Afternoon – Food markets and restaurants

From the football stadium, head to the old town via metro, bus or bike to sample some of the city’s world-famous cuisine. Madrid centre is know for its high-end food destinations, including the oldest restaurant in the world, so you will have plenty of options.

A great choice is Mercado de San Miguel, a century-old market near all the main tourist attractions –head here for tapas, from paella to pescado frito (fried fish), as well as local wine and beer. The dozens of stalls here are a great place to get souvenirs, as they sell fresh local produce including cheeses, wine and jamón serrano (serrano ham).

Head to Mercado de San Miguel for tapas | © Lucas Vallecillos / Alamy Stock Photo

The market is a stone’s throw from the Plaza Mayor, Madrid’s main square, which was built in the 16th century and remains the city’s historical heart. Spend the afternoon exploring the square, the nearby Puerta del Sol – a bustling area full of shops and cafés – and the Royal Palace, a picturesque 18th-century building that is the largest functioning royal palace in Europe, all just a short walk from one other.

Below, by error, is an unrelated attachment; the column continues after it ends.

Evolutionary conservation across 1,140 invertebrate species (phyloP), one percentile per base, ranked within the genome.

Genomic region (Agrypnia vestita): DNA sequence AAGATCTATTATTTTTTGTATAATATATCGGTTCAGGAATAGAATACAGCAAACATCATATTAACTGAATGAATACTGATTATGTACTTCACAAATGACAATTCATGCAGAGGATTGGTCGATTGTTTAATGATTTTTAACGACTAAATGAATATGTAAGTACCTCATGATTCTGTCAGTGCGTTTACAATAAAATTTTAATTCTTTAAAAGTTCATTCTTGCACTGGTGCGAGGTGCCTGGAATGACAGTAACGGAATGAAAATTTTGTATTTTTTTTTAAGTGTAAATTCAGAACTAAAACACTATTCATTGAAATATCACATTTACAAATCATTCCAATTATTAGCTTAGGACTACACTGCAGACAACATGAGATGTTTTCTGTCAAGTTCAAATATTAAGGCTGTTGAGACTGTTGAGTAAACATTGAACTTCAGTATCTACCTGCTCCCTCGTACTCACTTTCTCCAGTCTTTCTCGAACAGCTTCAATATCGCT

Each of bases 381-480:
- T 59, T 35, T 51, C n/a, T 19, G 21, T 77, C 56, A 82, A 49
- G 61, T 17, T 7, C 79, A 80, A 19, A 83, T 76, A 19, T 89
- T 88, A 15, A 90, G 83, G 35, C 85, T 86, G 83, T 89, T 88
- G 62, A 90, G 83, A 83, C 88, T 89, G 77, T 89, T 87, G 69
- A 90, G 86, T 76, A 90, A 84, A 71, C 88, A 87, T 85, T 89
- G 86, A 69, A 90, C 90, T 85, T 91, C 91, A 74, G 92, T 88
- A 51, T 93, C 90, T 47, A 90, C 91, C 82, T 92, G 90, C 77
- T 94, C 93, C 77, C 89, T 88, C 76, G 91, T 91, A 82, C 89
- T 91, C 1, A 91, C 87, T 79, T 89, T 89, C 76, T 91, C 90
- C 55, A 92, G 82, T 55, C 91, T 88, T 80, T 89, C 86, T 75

Pro tip: Madrileños tend to eat lunch in the late afternoon, around 3pm in most cases.

Evening – Sunsets and rooftops

Speaking at the Heineken Unmissable Moments tour, prior to the 2019 Champions League final that was held in Madrid, internationally renowned Spanish sports journalist Guillem Balagué spoke to Culture Trip about the city’s unique ambience. “The games are a big deal, but I wouldn’t say Madrid is obsessed with football in the way some other places are. People like to go out and enjoy the matches, you’ll see the bars and pubs full of people, but when it’s over people move on and go out.”

Sport journalist Guillem Balagué (left) knows just how important football is in Madrid | © Cassam Looch / Culture Trip